Saturday, March 24, 2007

Flight Safety

This weekend I'm off once more to Livingstone on Thames, or, as we used to call it, London.
Naturally, I shall be travelling by the British national airline, Ryanair.
The flying bit works just fine. It's the preliminaries that I and a good many others find distressing.
It starts at the check-in desk.
"Did you pack your own bag, sir."
"No."
"I beg your pardon?"
"I said no, I did not pack my own bag. I'm a rotten packer and I prefer to delegate the matter to butlers, batmen or, if all else fails, wives."
There usually follows a long pause and one day no doubt I shall be carried off and locked up. But the point is that I am telling the truth.
Any self-respecting terrorist who has got up to page four in his manual, knows that the correct answer to the question is "yes," when he will be cheerfully waved on board.
Further down the security assembly line, there will be an octogenarian lady having her handbag rifled. Vials of what look to me like nitro-glycerine - very handy for making bangs - are being tenderly placed in plastic bags for reasons that totally escape me. However, it is a relief to see that they take her nail clippers away. When you have a spare minute, I suggest you take a look at the International Civil Aeronautical Organisation's statistics on the incidence of aircraft hi-jackings in which nail clippers have been used.
At Stansted they exhibit an enthusiasm for shoes that would make Imelda Marcos envious and have set up a separate machine for looking at them. So far they have found none of the exploding variety but I suppose, like archaeologists, they live in hope.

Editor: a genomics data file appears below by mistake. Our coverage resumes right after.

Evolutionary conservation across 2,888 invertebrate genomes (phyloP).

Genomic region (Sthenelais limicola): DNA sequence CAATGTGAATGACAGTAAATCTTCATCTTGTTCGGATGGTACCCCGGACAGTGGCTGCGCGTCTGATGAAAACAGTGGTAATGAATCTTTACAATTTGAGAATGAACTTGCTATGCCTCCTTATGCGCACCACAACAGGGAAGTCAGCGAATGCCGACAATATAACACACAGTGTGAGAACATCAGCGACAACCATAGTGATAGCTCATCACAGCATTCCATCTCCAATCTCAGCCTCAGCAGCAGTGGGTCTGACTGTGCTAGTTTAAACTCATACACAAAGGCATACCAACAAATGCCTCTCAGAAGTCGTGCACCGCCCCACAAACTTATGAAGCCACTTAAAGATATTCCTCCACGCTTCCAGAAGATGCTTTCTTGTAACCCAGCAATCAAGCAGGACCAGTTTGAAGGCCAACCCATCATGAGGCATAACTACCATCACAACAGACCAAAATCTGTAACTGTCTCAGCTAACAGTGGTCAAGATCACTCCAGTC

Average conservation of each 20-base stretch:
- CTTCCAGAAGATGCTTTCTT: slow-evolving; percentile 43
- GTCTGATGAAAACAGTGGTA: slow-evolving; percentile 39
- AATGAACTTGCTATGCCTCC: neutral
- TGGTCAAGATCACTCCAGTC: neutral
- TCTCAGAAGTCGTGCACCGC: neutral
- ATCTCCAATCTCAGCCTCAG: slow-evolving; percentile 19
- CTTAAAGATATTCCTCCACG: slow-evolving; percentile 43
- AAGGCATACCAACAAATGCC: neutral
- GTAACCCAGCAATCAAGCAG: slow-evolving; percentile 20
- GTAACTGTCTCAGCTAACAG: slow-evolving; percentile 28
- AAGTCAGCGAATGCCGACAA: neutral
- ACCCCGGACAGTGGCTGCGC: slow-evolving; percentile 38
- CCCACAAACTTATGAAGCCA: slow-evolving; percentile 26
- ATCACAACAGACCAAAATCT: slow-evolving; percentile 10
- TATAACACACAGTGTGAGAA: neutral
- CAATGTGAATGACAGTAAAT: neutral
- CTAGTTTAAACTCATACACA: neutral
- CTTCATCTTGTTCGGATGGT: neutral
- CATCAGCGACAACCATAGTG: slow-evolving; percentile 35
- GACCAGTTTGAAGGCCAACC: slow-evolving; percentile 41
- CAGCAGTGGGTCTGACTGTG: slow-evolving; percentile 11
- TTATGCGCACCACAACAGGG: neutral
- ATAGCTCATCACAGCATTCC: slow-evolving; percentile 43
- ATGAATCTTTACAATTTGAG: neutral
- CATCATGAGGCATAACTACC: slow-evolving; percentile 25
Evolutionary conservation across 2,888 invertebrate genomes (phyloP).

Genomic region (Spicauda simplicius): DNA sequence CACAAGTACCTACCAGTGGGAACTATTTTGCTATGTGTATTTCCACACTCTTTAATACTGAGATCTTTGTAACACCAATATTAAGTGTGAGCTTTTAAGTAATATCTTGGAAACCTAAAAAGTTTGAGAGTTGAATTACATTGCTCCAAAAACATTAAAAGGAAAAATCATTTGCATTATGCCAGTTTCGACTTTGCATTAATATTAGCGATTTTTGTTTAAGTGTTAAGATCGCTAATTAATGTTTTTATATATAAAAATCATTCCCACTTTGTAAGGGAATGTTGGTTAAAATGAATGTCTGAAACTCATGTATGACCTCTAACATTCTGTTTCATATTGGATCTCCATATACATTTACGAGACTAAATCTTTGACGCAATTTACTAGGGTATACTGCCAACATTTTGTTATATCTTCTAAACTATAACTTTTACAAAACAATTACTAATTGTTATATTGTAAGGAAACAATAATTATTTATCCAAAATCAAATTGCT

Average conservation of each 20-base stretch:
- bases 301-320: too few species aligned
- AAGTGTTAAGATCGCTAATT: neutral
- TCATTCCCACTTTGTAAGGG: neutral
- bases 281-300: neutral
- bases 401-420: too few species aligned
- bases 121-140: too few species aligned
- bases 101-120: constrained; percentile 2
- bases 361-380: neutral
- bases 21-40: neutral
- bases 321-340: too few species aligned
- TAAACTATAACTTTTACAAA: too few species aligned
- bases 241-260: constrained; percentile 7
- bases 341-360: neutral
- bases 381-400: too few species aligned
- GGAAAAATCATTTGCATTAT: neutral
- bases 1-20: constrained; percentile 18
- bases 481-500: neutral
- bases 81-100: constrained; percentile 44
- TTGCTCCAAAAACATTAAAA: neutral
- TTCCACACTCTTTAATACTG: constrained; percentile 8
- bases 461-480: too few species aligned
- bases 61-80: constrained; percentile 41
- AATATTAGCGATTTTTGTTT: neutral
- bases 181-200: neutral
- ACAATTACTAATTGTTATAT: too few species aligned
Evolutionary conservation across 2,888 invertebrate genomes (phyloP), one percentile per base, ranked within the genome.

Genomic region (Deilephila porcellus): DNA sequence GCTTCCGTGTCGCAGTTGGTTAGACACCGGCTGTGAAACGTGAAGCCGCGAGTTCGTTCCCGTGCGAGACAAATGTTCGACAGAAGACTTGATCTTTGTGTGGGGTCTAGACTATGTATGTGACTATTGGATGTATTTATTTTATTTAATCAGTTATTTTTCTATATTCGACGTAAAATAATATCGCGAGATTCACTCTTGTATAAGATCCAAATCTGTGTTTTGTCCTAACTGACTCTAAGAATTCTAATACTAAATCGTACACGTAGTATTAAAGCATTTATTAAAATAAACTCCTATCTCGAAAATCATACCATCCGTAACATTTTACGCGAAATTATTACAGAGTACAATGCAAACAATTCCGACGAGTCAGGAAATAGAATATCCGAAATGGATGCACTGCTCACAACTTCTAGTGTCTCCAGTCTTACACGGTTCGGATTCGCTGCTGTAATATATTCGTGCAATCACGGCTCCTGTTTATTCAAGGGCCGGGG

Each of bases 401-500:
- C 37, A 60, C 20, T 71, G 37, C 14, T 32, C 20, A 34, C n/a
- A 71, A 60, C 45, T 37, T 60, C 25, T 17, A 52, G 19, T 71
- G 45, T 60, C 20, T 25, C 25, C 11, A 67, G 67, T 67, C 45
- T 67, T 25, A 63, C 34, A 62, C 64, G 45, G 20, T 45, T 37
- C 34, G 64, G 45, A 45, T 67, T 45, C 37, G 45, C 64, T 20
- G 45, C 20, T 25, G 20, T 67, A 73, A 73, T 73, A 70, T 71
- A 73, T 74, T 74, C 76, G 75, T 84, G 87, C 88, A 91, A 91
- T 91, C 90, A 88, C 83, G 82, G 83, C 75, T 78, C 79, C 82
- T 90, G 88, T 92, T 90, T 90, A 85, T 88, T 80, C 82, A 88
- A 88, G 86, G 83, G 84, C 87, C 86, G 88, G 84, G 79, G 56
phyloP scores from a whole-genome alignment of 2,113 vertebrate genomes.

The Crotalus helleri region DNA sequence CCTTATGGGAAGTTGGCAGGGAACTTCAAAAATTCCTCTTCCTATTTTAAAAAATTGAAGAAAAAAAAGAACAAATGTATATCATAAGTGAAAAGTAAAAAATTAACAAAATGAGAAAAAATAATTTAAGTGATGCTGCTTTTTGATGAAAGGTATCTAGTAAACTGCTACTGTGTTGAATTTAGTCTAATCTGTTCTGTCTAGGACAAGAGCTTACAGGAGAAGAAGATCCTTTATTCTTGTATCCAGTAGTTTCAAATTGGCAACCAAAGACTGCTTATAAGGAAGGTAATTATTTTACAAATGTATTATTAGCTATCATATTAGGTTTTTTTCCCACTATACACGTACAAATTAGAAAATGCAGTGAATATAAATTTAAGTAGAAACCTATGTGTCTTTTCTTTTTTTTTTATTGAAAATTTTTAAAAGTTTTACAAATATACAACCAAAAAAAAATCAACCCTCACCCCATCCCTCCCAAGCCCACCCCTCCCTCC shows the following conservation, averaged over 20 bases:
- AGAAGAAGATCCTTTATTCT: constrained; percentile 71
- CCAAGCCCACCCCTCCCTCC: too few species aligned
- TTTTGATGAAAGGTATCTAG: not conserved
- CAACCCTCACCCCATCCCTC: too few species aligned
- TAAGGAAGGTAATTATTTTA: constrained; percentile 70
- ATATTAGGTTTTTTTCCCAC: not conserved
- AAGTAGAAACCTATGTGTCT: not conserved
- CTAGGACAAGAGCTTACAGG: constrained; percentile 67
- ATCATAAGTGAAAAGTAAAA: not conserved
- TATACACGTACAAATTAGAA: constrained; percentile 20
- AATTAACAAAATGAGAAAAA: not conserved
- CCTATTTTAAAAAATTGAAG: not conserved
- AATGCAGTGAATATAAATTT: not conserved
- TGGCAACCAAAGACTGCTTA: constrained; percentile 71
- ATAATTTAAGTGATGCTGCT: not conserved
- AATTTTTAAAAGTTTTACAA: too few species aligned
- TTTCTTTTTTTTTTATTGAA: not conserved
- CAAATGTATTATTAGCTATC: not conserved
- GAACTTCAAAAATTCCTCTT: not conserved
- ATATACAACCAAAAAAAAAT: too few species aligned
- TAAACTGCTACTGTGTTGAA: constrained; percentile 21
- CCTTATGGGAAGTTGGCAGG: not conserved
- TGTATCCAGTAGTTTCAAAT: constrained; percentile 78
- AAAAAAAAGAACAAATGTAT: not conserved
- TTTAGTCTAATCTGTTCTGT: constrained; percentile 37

But now, you will be relieved to hear, I come to the nub, crux or the point of all this.
On my forays I use a video camera to record interviews with my clients. This is an expensive piece of kit and I am reluctant to hand it over to the professional baggage-smashers at the airport. Therefore I take on as hand baggage. Since the metal carrying case is a bit bulky I put the camera, battery, charger, cables, microphone etc. in an old laptop case.
On placing it on the scanner belt, the head scannerist enquires: "Laptop. sir?" "No, video camera." "Very good," says he and away we go.
Had I been carrying a laptop, I would have had to unearth it, open it up and switch it on. We would listen to the merry Microsoft jingle and all would be well.
Now my video camera is not only worth about five times the value of a laptop but contains at least as many electronic bits and pieces. Once I caught a glimpse of it going through the scanner. On the screen it looked like the thing they exploded at Los Alamos, wires everywhere. But no one has ever asked to see it. Perhaps it's because it doesn't play a tune.
Puzzled by this, last time I was passing through Stansted, I enquired of the chappie running the machine.
"Don't ask me," he said. "We're just told to look at laptops."

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1 Comments:

Anonymous Quella said...

Great work.

9:37 pm  

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